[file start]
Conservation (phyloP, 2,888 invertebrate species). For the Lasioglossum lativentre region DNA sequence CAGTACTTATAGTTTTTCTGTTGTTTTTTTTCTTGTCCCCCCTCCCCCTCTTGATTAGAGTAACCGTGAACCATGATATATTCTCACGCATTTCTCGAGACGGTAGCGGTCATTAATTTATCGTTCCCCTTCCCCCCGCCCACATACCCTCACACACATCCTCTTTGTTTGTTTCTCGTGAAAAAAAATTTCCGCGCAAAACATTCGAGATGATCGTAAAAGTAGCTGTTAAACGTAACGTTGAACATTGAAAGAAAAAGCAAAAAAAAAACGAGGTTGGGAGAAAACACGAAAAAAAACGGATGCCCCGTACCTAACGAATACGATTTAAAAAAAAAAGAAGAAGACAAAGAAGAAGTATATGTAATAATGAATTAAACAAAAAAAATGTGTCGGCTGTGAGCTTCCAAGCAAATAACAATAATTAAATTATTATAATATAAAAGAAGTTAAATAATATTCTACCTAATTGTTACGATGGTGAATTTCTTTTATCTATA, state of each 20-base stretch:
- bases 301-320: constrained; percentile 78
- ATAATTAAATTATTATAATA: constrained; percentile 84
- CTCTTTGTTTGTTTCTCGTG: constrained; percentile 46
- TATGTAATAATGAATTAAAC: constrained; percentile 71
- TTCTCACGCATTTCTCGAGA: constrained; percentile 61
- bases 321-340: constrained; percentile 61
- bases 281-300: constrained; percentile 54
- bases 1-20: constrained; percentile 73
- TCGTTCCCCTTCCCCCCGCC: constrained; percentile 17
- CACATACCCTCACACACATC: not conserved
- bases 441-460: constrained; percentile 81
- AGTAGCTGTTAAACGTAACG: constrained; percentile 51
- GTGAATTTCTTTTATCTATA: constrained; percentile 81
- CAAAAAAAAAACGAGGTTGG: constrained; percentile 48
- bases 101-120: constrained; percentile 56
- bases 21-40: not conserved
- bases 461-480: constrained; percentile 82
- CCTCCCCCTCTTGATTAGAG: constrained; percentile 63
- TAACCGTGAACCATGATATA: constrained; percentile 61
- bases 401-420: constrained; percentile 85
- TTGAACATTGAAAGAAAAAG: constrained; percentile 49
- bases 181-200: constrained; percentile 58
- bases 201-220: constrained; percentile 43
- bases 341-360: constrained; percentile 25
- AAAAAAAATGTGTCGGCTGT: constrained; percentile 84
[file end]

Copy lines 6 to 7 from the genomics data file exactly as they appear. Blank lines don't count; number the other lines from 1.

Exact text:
- TTCTCACGCATTTCTCGAGA: constrained; percentile 61
- bases 321-340: constrained; percentile 61